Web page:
My neighborhood, Brooklyn Heights, is blessed with three very good wine and spirits shops. My "local", Montague Wines & Sprits, is but a few steps from the door of my apartment building. It's small, but stocks a well-chosen selection, and is managed amiably and knowledgeably by Big Jeff and not-so-big Michael. To the north, at the busy corner of Clark and Henry, is Michael-Towne, where I can sometimes find a former law firm colleague hosting a wine tasting, and can almost always find a chilled bottle of my wife's favorite white, Macon-Lugny "Les Charmes".
To the south, on Atlantic Avenue, is Heights Chateau (picture above from their website), the largest of the three. Here, Judy has been unfailingly helpful in finding good, inexpensive wines from various places, and Dominique guided me to some nice French artisinal reds that fit my budget.
On a recent visit to Heights Chateau, I got to chatting with a pleasant young woman at the checkout, during which I mentioned my admiration for Alice Feiring, and that I'd posted on my blog about her. She told me she also had a blog, and that she would e-mail me the URL. About an hour later I got the link to Elana's blog, So Many Wines...So Little Time. Her recent post on The Brandy Library sparked my interest, as I love good eaux de vie and single malt Scotches (the word "whiskey" derives from the Gaelic usquebach, which translates as "water of life", as does the Danish akavit, which derives from the Latin aqua vitae). Her series of posts about her visit to France, featuring Champagne and Burgundy, are informative and entertaining. Finally, hearty congratulations to Elana for completing the requirements for an advanced certificate in wine from the International Wine Center. I do like it that she resists the usual ways of writing about wine. As she puts it:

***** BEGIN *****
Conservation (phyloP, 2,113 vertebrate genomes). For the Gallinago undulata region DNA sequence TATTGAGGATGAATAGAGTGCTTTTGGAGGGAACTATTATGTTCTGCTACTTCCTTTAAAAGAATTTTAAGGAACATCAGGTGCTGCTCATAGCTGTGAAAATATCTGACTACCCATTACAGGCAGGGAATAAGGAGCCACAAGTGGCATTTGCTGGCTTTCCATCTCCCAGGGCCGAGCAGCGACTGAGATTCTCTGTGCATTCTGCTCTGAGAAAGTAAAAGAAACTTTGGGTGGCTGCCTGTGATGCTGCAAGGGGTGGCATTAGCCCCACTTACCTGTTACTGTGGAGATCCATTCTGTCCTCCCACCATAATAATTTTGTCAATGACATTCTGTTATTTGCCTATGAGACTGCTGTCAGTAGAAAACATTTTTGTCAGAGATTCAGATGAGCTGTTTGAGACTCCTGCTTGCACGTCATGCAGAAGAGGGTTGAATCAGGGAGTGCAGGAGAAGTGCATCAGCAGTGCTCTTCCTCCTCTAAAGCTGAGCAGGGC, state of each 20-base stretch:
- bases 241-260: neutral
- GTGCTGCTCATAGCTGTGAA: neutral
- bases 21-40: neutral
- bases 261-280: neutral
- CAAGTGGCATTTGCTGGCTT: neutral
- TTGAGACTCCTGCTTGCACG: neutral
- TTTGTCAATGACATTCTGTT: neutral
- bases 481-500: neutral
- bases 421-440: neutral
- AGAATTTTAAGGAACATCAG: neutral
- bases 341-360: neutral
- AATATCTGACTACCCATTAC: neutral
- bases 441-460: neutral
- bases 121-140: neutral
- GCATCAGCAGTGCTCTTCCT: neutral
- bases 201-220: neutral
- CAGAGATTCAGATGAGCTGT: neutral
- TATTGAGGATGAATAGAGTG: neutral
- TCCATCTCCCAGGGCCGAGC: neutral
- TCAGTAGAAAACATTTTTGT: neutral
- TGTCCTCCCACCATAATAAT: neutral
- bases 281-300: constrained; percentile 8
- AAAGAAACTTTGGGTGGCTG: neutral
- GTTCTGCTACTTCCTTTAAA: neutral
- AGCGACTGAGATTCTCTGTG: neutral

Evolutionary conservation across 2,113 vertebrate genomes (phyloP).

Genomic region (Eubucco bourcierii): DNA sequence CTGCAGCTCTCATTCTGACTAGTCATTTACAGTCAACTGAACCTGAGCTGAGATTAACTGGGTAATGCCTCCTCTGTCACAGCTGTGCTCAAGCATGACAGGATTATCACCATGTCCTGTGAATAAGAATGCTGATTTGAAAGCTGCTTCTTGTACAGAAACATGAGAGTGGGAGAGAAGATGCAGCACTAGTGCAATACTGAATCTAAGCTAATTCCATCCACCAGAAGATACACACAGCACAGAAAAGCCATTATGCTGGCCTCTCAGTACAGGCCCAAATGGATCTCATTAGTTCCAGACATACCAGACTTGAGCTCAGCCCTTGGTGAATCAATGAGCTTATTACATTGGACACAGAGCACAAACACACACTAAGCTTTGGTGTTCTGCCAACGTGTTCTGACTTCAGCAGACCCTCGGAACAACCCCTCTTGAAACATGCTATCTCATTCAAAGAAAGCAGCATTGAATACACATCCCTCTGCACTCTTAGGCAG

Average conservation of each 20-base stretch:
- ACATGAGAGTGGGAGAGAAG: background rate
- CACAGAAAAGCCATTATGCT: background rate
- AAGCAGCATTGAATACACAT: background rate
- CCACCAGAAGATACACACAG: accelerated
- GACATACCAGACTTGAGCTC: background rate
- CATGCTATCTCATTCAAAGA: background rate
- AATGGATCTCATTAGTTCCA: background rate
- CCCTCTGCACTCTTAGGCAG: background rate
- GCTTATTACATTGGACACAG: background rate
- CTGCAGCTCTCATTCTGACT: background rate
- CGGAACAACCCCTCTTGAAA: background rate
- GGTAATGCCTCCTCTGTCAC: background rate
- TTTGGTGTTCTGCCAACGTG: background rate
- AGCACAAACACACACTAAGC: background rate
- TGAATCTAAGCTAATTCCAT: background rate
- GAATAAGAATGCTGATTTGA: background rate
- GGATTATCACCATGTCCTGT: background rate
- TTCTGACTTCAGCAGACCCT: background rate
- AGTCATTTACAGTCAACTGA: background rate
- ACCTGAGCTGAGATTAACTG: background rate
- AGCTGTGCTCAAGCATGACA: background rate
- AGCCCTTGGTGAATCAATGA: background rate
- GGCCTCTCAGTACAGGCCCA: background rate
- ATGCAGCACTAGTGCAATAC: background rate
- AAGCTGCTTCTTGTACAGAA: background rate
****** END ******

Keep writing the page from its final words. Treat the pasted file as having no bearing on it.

They teach you to describe [wine] with typical adjectives: fruit forward, oaky, tannic...but I still tend to tell our customers the following: so good it broke my heart, i want to put a straw in it and just drink, killer juice. Then there are my descriptions of some of my favorite spirits: made me break out into a jig, i love to wear it as perfume, or it's like a symphony (that can be used with wine as well). Sometimes you just have to go with that initial feeling.Update: Eric Asimov, in his "The Pour" column in today's New York Times, praises California vintners, like John Williams of Frog's Leap, who are producing old school, subtle, balanced wines, as opposed to Parkerillas. I suspect Elana and Alice will join me in cheering Eric's espousal of terroir.